• UC faculty adopted an Open Access Policy on July 24, 2013. If you’re dealing with an article published after the policy passed – and if your journal does not ask you for a waiver or embargo – you are expected to post your article in UC’s eScholarship Repository and can make it available anywhere else you like. Make sure to use the author’s final version (see above).
  • For articles not covered by the policy, read what you signed. You can also check the journal’s policy page, or the SHERPA/RoMEO database of journal policies. Often you can post the author’s final version, but you may need to wait until a year or two after publication.
  • Compare the policies of different journals in your field. If you have multiple publishing options, opt for the ones that give you more control over your work, and not those that are going to send legal notices to your university. The University of California will keep this page updated with information about publishers that have agreed to respect authors’ rights, and how publishers are responding to the UC Open Access Policy.
  • Get help understanding your options. UC Libraries staff are available to answer your questions.
More details from the UC Office of Schoalrly Communications website

University Presses Under Fire - Scott Sherman. The Nation - May 26, 2014

Tuesday, May 6, 2014

UCI Libraries: Open California Tour - SPARC presentation on Open Educational Resources

Open California Tour:  Friday, May 16th

Raising the Impact of Research, Scholarship and Education Through Openness

Technology is enabling research and discovery in new and exciting ways and is expanding our ability to share knowledge and educate in new and expanding ways.  New models to share and educate include Open Access, which allows for free, immediate online availability of research publications to any reader and with full reuse rights, and Open Educational Resources, which make textbooks and teaching materials free for anyone to edit, adapt, and share.  With the UC Open Access policy and one of the largest group of world-class research scholars in the world, the University of California system is positioned to be a global leader in shaping and directing these new models to expand access to knowledge, accelerate research and learning, and reduce financial pressures.

As part of a week-long tour of California universities, two prominent experts on Open Access and Open Educational Resources, Nicole Allen and Nick Shockey from SPARC, will visit UC Irvine on Friday, May 16, 2014. Their talk will focus on how openness can accelerate scholarship, benefit researchers, and improve education—including specific recommendations for how members of the campus community can get involved.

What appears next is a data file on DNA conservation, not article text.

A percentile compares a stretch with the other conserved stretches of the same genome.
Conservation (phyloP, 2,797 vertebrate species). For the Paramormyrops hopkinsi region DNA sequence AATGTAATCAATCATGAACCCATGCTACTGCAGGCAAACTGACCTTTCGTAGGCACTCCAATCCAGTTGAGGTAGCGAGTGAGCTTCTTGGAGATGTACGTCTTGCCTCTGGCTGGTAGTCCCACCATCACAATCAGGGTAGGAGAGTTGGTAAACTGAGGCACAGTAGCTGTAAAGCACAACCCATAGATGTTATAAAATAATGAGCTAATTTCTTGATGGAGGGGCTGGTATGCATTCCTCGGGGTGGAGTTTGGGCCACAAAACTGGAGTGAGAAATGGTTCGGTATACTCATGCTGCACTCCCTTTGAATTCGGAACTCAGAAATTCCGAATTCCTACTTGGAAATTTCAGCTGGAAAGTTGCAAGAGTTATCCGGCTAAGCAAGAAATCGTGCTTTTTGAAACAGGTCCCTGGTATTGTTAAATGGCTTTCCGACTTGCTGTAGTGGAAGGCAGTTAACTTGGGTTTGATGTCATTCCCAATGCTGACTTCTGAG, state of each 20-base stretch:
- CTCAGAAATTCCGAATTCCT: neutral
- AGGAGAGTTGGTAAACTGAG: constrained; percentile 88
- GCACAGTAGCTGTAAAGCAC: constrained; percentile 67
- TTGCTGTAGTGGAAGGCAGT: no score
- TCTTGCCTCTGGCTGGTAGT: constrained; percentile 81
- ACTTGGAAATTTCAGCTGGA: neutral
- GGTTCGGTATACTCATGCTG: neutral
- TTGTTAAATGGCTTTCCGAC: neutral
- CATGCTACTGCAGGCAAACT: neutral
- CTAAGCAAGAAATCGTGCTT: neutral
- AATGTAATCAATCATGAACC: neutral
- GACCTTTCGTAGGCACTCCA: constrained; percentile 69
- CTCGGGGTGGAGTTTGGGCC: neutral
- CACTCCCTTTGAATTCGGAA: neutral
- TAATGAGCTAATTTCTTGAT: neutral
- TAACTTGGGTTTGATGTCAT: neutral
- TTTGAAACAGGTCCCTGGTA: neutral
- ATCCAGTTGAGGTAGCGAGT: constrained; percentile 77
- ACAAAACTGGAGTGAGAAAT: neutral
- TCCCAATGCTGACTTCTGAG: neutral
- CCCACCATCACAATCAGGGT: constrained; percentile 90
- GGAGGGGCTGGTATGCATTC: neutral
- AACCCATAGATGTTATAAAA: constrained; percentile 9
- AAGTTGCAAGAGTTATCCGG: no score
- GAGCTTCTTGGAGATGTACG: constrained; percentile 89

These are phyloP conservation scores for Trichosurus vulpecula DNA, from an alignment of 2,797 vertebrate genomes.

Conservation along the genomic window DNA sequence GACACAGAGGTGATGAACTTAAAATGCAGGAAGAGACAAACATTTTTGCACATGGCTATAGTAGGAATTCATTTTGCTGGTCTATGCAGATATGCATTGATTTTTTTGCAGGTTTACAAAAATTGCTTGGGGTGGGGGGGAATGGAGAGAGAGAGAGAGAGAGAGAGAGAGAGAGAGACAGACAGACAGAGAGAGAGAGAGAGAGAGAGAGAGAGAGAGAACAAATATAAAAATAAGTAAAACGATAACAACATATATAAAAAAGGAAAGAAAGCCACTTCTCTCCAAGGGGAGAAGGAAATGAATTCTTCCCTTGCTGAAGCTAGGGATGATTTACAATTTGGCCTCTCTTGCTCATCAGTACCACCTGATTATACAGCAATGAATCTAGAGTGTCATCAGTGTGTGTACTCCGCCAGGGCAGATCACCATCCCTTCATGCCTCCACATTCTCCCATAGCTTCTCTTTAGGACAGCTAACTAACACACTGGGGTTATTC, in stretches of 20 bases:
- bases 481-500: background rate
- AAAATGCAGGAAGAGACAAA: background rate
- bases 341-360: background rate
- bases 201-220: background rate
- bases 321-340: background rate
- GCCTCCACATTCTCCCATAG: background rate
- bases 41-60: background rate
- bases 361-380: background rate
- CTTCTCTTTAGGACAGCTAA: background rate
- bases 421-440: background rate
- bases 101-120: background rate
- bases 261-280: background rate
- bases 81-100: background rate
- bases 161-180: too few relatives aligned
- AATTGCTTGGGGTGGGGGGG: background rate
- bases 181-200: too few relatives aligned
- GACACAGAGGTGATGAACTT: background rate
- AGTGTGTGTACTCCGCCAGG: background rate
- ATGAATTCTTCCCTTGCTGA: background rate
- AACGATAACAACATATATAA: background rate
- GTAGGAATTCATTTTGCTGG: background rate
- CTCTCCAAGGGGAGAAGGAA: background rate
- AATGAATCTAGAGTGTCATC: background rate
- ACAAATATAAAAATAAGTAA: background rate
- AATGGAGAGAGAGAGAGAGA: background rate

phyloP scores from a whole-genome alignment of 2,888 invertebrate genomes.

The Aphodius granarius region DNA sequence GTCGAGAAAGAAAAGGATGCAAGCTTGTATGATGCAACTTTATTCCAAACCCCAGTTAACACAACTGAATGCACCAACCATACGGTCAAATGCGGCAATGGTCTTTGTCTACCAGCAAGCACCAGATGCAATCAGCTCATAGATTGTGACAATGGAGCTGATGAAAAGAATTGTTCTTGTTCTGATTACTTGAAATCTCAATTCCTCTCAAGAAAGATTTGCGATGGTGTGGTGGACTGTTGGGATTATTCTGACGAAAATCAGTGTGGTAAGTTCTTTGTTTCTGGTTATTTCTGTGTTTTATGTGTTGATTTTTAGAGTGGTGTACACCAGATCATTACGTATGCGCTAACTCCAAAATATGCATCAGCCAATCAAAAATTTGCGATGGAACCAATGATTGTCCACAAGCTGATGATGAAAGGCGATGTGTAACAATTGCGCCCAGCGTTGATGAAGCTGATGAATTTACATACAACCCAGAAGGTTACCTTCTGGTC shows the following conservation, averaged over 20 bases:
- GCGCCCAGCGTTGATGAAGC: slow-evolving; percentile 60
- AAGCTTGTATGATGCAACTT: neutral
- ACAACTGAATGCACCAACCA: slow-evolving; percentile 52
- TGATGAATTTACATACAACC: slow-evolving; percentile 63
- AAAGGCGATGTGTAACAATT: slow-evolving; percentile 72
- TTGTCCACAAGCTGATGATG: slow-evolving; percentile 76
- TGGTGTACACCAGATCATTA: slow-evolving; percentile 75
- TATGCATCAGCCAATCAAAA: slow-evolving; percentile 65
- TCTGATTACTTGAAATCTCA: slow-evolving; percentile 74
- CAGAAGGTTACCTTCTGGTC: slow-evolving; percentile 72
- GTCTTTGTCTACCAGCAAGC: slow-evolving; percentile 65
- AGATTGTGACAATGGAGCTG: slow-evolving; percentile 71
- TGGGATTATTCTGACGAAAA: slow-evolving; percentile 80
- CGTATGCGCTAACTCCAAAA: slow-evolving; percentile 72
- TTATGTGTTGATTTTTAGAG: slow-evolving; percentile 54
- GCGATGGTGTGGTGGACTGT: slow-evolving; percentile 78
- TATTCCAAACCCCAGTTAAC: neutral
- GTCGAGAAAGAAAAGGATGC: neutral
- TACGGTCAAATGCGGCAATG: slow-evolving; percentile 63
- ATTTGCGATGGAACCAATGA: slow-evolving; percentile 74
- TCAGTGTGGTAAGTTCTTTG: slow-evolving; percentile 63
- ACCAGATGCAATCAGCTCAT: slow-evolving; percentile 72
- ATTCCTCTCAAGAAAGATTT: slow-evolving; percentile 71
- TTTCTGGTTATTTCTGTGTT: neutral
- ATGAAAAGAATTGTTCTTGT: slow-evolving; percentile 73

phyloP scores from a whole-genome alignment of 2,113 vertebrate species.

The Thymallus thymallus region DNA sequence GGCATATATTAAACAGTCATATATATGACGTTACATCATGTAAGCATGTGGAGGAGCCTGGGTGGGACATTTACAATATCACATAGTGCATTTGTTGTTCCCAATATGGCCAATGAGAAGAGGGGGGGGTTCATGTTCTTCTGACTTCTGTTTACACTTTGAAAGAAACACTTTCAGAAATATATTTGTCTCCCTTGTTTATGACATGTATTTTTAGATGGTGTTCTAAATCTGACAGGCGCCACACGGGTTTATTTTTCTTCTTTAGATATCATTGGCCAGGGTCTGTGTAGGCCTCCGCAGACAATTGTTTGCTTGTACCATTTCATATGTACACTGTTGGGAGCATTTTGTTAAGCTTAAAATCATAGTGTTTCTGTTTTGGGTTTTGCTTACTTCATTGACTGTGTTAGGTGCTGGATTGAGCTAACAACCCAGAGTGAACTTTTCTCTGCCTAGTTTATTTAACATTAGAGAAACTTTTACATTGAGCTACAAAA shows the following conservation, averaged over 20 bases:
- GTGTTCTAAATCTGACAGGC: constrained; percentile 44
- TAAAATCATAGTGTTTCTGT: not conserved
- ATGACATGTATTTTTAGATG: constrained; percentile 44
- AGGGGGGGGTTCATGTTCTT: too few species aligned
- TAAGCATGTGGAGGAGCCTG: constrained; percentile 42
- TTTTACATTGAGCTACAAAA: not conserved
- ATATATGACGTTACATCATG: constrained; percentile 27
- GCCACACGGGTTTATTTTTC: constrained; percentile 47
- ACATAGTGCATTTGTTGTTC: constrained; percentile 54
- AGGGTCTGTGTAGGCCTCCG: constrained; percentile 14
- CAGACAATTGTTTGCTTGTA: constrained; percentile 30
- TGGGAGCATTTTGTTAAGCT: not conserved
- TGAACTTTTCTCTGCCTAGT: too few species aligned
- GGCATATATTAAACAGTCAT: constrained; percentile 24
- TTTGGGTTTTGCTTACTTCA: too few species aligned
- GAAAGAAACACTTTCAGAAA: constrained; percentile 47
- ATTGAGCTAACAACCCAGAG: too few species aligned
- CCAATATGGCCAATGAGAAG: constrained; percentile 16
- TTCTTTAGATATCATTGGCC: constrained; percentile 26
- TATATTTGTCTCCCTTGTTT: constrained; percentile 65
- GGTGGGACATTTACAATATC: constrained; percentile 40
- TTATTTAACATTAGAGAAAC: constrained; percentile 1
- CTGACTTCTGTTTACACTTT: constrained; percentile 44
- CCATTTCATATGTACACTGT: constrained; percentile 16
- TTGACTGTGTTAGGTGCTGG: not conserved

Presentation, including Q&A session, will be held:
Date:  Friday, May 16, 2014
Time:  10:00 – 11:00 AM
Location:  Langson Library, Caroline A. Laudati Meeting Room (5th Floor)    [map & visitor parking]

Followed by an informal discussion:
Date:  Friday, May 16, 2014
Time:  11:00 – 12:00 PM
Location:  Langson Library, Room 110 (first floor)  [map & visitor parking]   [Langson Library map]

For more information & updates:

Presentations on Slideshare:

Questions?  Contact Mitchell Brown  |  949-824-9732  |

Sponsored by UC Irvine Library

Video: E-Textbook Initiatives in Libraries and IT Organizations

A new video of a project briefing session from CNI's spring 2014 meeting is now available:
Coalition for Networked Information (CNI)
Spring 2014 Membership Meeting
March 31 - April 1, 2014
St. Louis, Missouri

E-Textbook Initiatives in Libraries and IT Organizations (37:31)
Glenda Morgan & Milind Basole (UIUC), Pat Reid (Purdue), and Todd Grappone (UCLA)

Video of the presentation is now online at and

Session Description:
A lot of attention has recently been paid to library publishing initiatives around scholarly works and research. Less attention however has been given to work that is happening in both libraries and information technology (IT) organizations around publishing of e-textbooks and other instructional resources. These materials take a number of different formats: some are open, some involve copyrighted material, they use a number of different technical platforms with a number of different affordances. This panel illustrates some of the variety of different initiatives occurring around the country on e-textbook publishing in libraries and IT. The presentation highlights the available opportunities and the progress being made as well as the challenges. Despite these challenges the session includes an argument for an increased role of both libraries and IT organizations in publication of original instructional materials in the form of e-textbooks.

Look for more announcements soon on videos of other sessions from the spring 2014 CNI meeting. To see all videos available from CNI, visit CNI's video channels on YouTube ( and Vimeo (